On the home front, the trial of the second man charged with last year's murder of Matthew Shepard in Wyoming has been treated with blatant manipulation of the news by the liberal major media. As I wrote in my column immediately after that tragedy, the issue of exciting but dangerous gay-male cruising for stranger sex cannot be avoided in this case. But despite even the public warning by Shepard's mother that "Matt was not a saint," a censored and sanitized version of the fatal evening is being promulgated by newscasters in lockstep with gay activist groups.
It's now a simplistic melodrama of virtue versus villainy, as if Shepard -- who had a history of two known incidents that ended violently and who had just the prior week confessed to a fear of being killed -- had been ambushed and kidnapped from the bar because he was gay. Human nature is complex: Shepard, who had traveled abroad, was drawn to his assailants, I suspect, precisely because they were scuzzy punks whose look and manner fairly screamed trouble.
What happened to Matthew Shepard was brutal and barbaric, and as a supporter of capital punishment, I want his killers to fry. (One has already been sentenced to two consecutive life terms.) Both Alison and I have long been in favor of bringing torture back, which I argue would not fall under the rubric of "cruel and unusual punishment" prohibited by the Eighth Amendment if it were a strict replication of the suffering that had been inflicted on the victim -- heinous in this muddled, boozy case but even more atrocious in cold-blooded, precisely planned serial rape-murders of the Ted Bundy kind.
But it does not help the cause of gay rights to pump the public discourse full of intelligence-insulting schmaltz over exceptional incidents. Hate crimes legislation -- that fascist exercise in thought control -- will never make cruising 100 percent safe, particularly not when "rough trade" is involved, a walk on the wild side with besmirched archangels whose zap of primal energy is one step from savagery. To erase the questing, provocative, limits-testing, and even irrational (because id-driven) element in gay-male cruising is a form of castration -- which the glorified nurses and pious hand-holders of the gay activist hierarchy know very well how to do.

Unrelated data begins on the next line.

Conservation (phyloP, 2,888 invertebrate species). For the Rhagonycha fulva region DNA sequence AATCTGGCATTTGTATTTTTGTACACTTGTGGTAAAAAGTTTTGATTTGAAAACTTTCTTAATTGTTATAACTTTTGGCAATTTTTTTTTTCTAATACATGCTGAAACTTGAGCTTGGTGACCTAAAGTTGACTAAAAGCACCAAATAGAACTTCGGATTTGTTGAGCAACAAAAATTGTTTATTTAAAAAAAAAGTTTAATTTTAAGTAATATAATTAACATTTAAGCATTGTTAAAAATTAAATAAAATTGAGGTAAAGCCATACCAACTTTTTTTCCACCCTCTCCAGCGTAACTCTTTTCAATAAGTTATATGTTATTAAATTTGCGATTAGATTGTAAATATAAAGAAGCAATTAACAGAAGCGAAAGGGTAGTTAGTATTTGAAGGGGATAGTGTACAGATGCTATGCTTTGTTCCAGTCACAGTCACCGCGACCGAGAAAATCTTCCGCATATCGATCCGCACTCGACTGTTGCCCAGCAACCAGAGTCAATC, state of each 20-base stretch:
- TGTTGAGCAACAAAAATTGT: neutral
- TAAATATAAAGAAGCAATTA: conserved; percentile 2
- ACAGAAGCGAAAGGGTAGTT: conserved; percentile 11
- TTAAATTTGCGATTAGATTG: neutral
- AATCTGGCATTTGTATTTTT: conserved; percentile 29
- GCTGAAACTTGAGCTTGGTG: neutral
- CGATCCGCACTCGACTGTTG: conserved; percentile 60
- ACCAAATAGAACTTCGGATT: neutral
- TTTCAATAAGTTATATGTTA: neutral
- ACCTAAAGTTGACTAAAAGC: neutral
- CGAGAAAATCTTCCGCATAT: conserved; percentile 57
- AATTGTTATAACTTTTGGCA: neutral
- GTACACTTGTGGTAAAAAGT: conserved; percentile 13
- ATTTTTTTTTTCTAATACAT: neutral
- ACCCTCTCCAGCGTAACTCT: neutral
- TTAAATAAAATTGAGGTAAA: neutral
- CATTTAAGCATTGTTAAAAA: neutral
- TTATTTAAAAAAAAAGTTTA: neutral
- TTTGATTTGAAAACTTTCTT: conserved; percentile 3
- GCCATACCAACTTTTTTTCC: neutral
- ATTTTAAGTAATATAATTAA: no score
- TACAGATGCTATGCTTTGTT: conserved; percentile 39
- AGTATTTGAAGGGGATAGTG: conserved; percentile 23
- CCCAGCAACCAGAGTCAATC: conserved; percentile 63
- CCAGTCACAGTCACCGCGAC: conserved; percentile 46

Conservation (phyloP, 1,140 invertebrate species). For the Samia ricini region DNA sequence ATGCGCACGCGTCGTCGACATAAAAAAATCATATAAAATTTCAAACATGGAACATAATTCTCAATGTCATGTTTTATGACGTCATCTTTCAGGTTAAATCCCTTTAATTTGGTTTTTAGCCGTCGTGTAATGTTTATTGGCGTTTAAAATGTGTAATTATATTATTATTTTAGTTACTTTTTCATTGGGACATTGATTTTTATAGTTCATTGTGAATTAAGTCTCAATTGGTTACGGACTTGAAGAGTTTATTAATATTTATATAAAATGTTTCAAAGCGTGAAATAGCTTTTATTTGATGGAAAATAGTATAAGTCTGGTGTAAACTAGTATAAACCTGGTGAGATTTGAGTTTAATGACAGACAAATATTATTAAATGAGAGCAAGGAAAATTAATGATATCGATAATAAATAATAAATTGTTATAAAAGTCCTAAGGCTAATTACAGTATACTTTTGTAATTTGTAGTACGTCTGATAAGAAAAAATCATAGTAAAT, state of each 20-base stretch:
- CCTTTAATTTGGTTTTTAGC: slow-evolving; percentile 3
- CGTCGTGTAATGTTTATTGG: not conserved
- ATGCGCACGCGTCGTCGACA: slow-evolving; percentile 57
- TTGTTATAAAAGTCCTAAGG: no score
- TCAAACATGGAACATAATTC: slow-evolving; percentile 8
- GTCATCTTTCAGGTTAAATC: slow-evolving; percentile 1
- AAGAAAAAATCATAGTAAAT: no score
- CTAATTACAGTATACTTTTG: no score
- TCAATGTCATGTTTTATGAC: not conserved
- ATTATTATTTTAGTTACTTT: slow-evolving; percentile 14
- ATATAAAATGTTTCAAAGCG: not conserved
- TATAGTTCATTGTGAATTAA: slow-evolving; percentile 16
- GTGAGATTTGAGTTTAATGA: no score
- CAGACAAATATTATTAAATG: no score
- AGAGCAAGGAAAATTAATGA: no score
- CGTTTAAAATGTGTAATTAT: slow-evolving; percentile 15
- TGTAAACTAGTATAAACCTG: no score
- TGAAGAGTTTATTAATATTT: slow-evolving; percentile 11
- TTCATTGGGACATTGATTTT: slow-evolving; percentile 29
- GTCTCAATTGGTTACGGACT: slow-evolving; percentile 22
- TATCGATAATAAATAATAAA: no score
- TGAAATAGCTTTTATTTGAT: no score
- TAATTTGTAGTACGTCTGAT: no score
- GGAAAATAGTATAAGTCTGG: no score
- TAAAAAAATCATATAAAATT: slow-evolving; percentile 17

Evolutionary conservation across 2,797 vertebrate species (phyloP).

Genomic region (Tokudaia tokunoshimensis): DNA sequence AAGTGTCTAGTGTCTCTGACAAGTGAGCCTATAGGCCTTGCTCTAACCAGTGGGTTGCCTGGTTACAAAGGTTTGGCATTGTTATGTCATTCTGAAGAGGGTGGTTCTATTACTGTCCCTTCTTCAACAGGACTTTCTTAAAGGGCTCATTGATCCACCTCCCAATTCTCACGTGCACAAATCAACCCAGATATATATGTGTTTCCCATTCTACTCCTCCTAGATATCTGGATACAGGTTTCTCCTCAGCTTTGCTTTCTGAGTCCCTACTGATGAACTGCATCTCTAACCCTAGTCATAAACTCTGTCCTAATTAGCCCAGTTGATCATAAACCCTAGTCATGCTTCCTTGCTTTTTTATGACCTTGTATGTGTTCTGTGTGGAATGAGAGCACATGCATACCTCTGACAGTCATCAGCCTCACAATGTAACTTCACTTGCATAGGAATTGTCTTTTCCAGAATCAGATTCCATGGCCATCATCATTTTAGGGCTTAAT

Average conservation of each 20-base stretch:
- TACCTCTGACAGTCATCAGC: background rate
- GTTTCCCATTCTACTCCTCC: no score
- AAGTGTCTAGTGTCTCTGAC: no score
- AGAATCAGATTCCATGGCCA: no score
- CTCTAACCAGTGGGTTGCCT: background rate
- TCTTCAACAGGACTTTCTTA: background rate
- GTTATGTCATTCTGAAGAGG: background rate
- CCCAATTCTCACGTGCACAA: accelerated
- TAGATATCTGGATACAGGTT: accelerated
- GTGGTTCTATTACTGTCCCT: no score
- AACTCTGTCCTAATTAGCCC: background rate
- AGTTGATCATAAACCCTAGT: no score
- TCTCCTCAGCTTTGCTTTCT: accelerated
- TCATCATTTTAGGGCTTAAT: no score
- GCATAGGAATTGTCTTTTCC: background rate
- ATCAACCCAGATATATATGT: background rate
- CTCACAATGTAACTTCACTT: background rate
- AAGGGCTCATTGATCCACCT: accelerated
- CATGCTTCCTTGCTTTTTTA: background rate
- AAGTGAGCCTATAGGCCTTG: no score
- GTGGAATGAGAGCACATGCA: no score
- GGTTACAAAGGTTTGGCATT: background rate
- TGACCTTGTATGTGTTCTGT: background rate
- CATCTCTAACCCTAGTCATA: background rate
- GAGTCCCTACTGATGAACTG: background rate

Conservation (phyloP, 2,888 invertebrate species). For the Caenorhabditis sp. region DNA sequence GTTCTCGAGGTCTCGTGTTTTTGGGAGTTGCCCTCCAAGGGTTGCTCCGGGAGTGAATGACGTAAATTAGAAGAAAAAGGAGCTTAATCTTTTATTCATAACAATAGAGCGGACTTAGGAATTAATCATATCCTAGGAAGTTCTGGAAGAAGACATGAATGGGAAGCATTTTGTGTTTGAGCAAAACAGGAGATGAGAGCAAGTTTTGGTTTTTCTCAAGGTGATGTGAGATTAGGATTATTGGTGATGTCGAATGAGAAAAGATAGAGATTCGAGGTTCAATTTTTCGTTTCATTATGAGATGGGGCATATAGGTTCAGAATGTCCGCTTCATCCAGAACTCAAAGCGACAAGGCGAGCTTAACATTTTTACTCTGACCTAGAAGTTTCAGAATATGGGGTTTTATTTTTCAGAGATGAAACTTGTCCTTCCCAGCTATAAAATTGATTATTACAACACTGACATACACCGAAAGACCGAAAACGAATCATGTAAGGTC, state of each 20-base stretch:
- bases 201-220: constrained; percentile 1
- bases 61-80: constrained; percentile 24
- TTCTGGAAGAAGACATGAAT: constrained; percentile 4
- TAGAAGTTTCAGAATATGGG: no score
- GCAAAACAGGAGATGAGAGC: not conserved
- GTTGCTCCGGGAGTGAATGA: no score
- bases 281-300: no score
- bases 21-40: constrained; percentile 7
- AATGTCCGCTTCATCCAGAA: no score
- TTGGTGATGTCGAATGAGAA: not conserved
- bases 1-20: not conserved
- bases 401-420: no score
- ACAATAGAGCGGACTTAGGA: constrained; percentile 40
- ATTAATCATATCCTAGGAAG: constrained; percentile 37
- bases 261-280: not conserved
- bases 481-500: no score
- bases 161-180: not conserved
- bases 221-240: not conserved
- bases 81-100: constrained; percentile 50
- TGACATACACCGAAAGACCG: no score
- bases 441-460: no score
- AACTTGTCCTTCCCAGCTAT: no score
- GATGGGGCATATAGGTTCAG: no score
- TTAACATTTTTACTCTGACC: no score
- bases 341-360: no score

Check out the sinister finale of "The Roman Spring of Mrs. Stone" (1961), where the stalked Vivien Leigh becomes Tennessee Williams' proxy for the extreme sport of gay stranger sex. And re-see last year's "Gods and Monsters" for gay actor Sir Ian McKellen's scrupulous charting of the tense pas de deux of trolling, needling and bruising masochistic ecstasy that hasn't changed much in the gay world since Heliogabalus staged his rambunctious porn games in the Roman imperial palace.
There are serious flaws in the sanctimonious iconography that gay rights groups have been fixated on for the past half-dozen years. Is the small, frail, vulnerable Matthew Shepard (who had health problems from birth) really the ideal image of the gay man to be projected to the mass audience? And doesn't the constant parading of all-forgiving mothers -- whether it's Judy Shepard, Cher or Betty DeGeneres -- simply reinforce the impression that contemporary American homosexuality is a condition of whining juvenility aching for parental approval?